Posted by Dave Bull at 2:31 AM, March 29, 2012 [Permalink]
Time to snatch a few minutes and put up a blog update ... Lee-san has just gone home after another three days of work here, and I have a few minutes to myself. We still don't have a finished sample case to show everybody, but we've pushed things forward quite a bit. Actually, we've spent the past three days up to our neck in alligators ... one problem after another, and we're getting quite proud of our ability to shoot them away as they rise up to bite us!
This tool, we have had no problem with at all - a beautiful (and powerful) Hitachi router. Lee is putting a straight face on each board before starting the work of ripping the stock to the widths we need:
We then hit the first of the major problems. I wrote a few days ago on the Mokuhankan Conversations blog about the problems with the table saw, and how I jury-rigged a set-up to cut rabbets on it. That worked basically OK, but given that we have 200 cases to make, both Lee and I thought that we should bite the bullet and order a proper router table for that kind of work. So I browsed around, and ignoring the Chinese junk models, ordered a nice Bosch table. Good brand name, solid metal top, etc. etc. What could go wrong?
Everything. Google, are you listening? Current model Bosch tools are junk! Repeat: Bosch = junk! (Am I bitter? Not much ...)
We opened the package and started inspecting it, laying a straight edge on the table itself:
And here's a view looking horizontally along the table (click for closeup):
It looks like the runways of Sendai Airport after the earthquake last year! So back in the box it went, straight back to the supplier ... Time for Plan B. Lee-san and I have now lost our faith in ordering anything, so we looked around to see what we could use to build our own. Here's a little TV flashback to 1994, sitting with my father in the Gallery Takano, in Shinjuku:
That little black table! Solid frame, sturdy legs ... and I still have it!
I dug it out of storage, and a couple of hours later, we had it outfitted with reinforcement panels on top, a mitre gauge slot, embedded nuts for attaching our featherboards, and a place to mount the router:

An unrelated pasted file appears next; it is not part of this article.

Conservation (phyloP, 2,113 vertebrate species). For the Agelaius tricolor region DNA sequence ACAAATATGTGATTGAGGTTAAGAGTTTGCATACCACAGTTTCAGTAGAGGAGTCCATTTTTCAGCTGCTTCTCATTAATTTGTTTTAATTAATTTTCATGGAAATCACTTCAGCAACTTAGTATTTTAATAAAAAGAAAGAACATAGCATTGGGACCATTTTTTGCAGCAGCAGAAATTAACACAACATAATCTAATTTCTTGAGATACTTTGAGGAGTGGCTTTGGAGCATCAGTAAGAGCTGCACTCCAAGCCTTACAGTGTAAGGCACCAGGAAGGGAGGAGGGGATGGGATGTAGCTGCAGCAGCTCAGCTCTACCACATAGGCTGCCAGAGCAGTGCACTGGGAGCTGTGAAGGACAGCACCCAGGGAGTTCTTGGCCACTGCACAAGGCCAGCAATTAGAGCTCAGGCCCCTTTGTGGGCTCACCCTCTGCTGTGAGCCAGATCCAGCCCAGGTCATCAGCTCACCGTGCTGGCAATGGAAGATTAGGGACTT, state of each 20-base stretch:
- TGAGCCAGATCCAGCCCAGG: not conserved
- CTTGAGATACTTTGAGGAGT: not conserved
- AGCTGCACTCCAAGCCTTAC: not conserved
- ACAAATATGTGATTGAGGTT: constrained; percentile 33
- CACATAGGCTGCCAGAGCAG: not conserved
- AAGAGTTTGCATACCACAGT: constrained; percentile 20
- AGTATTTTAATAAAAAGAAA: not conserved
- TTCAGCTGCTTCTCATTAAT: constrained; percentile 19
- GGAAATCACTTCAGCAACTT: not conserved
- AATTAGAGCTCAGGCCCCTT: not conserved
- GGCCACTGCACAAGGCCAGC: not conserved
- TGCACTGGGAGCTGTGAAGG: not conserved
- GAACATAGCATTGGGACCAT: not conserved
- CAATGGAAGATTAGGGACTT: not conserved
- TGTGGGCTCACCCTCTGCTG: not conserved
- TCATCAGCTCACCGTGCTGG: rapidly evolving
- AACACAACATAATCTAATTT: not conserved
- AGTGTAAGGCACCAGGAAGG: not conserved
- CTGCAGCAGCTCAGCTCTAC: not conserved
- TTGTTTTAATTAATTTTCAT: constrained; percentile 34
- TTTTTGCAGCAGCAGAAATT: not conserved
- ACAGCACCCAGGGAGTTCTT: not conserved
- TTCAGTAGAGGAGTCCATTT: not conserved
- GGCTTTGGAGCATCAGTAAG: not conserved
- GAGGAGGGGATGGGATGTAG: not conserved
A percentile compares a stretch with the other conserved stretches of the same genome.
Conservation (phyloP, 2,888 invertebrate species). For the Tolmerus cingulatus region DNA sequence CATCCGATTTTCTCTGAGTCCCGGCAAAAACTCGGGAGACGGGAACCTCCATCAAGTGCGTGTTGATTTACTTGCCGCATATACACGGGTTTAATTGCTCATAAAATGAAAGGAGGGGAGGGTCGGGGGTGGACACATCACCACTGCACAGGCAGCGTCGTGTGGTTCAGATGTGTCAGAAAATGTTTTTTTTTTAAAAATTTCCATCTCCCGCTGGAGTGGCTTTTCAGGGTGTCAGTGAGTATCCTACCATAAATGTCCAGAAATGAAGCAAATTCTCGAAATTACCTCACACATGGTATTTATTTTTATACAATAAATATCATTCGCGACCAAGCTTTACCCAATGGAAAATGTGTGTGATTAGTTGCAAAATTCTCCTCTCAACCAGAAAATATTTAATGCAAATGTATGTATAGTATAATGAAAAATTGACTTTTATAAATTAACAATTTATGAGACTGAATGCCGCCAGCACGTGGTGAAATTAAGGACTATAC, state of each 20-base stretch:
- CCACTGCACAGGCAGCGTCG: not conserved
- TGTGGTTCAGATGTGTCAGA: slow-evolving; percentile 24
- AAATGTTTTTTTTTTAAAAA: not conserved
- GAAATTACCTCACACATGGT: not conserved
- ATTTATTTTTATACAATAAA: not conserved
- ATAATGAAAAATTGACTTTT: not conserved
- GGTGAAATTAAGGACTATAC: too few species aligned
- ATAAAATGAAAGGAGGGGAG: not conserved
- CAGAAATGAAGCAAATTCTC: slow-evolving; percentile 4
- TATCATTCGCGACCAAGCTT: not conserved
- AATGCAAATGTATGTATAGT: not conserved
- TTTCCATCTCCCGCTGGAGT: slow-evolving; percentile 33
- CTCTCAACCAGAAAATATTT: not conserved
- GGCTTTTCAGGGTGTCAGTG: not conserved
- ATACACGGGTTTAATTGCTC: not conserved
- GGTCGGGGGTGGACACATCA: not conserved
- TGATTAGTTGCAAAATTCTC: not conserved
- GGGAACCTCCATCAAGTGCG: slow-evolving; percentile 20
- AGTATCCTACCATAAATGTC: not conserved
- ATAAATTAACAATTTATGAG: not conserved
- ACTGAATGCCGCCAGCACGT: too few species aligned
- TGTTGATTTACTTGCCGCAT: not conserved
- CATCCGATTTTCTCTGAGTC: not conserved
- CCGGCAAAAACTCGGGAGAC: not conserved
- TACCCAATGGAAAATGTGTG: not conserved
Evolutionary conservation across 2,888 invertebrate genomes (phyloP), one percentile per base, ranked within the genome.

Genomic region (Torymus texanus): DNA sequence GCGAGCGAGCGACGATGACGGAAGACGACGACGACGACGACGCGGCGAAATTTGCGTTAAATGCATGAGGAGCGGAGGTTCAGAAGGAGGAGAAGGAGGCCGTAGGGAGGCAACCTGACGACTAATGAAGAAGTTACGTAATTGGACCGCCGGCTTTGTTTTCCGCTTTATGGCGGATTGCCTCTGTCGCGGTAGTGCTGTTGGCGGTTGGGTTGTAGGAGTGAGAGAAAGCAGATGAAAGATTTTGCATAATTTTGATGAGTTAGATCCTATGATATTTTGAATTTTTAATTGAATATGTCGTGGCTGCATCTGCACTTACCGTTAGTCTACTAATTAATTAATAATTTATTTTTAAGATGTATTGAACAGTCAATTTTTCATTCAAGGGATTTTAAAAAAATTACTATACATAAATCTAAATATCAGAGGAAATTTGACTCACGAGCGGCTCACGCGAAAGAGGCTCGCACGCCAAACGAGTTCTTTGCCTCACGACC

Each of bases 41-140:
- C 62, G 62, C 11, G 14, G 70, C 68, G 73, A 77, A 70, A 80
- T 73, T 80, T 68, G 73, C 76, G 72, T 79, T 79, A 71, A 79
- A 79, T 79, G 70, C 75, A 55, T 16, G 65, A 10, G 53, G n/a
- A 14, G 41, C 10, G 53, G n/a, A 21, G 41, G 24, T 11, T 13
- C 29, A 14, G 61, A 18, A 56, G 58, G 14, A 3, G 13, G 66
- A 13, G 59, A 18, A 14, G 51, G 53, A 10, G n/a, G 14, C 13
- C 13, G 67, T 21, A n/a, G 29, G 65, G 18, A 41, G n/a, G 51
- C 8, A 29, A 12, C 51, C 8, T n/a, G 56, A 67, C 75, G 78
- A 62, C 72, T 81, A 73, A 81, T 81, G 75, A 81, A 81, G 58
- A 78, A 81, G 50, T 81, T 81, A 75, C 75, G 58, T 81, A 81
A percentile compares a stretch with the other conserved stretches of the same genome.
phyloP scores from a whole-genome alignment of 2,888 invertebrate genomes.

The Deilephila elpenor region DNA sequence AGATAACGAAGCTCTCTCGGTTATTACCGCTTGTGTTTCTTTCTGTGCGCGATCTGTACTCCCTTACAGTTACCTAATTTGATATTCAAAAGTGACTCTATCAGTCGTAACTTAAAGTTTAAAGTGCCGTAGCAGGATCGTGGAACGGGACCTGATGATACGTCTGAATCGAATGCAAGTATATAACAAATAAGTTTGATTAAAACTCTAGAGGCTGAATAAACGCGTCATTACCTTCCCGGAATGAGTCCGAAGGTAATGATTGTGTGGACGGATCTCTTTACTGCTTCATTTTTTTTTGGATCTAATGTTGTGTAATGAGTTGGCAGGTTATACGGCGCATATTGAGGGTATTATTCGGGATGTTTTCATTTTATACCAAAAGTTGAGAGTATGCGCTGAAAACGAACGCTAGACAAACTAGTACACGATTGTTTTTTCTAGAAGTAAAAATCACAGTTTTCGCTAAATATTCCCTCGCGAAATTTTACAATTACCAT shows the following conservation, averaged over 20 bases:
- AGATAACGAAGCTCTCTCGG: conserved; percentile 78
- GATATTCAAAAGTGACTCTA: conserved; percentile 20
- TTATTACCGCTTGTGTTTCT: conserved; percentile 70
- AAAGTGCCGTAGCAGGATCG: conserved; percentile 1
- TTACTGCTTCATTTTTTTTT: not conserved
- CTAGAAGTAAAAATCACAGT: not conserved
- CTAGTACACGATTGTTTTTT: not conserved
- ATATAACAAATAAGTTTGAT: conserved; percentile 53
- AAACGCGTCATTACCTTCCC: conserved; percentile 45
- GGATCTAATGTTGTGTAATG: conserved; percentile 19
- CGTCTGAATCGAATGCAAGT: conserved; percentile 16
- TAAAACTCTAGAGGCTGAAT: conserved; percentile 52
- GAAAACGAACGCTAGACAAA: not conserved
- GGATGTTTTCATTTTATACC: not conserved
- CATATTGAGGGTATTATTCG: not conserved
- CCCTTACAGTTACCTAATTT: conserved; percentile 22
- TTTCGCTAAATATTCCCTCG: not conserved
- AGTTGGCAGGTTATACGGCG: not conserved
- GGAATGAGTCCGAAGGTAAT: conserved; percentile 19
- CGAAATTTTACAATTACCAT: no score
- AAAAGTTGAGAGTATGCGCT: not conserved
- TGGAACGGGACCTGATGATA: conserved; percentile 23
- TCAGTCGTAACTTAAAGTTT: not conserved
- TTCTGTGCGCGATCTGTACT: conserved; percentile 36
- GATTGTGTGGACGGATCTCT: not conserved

... which of course goes in from the underside:
You'll see this 'new' table (which in our first testing worked very well indeed), in plenty of photos in the coming weeks!
Once Lee got a pile of stock ripped to width - enough for a first test run of 20 cases - he began cutting rabbets and slots, using a combination of our jury-rigged table saw ...
... and our new router table:
And the results look pretty good.
By the time he left this evening, he had done all the rabbeting on this batch, and the first job waiting when he returns next week will be to cut the slots for the base in all the side pieces, fronts and backs. We'll then begin to make the first assembly of the basic 'carcass' of each case.
In the meantime, I got busy with the job of building a batch of case 'tops'. None of our lumber is wide enough to make a top in a single piece, and we don't want to try that anyway, as such pieces would almost certainly warp, so we're building them up from smaller bits. I took a batch of the paulownia pieces that Lee had put a straight edge on, and worked out what bits of them we could use for the tops, avoiding knots, bad grain, etc. etc. 'Unfortunately', Lee-san had the table saw pretty much tied up, so the only tool available for me was the one visible in this photo ...
A few (sweaty) hours later, I had a nice pile of pieces cut to rough length, and ripped to width:
A hand saw doesn't leave a nicely finished edge of course, so I dressed them all on our belt sander:
Unfortunately, the 'bed' of the belt sander has a slight arch in it (I'm not making this up you know - every single one of those Chinese tools has 'deal killer' level defects...) so all the pieces had to be given a final dressing with a sanding stick before they would fit together properly:
I then matched them all up with suitable mates for gluing up to make tops (I'm laying up sections wide enough to cut two case tops):
I roll a thin layer of glue evenly on each piece (trying to avoid squeeze-out as much as possible):
... then clamp them all together, and - with a little help from old friend Fraser MacPherson - keep them flat while the glue dries.
It's going pretty slowly - a lot slower than I had wanted - as we're spending very little time actually cutting wood ... most of the time being spent in building tools and rigging jigs. The second - and subsequent - batches should move along much more quickly we think ...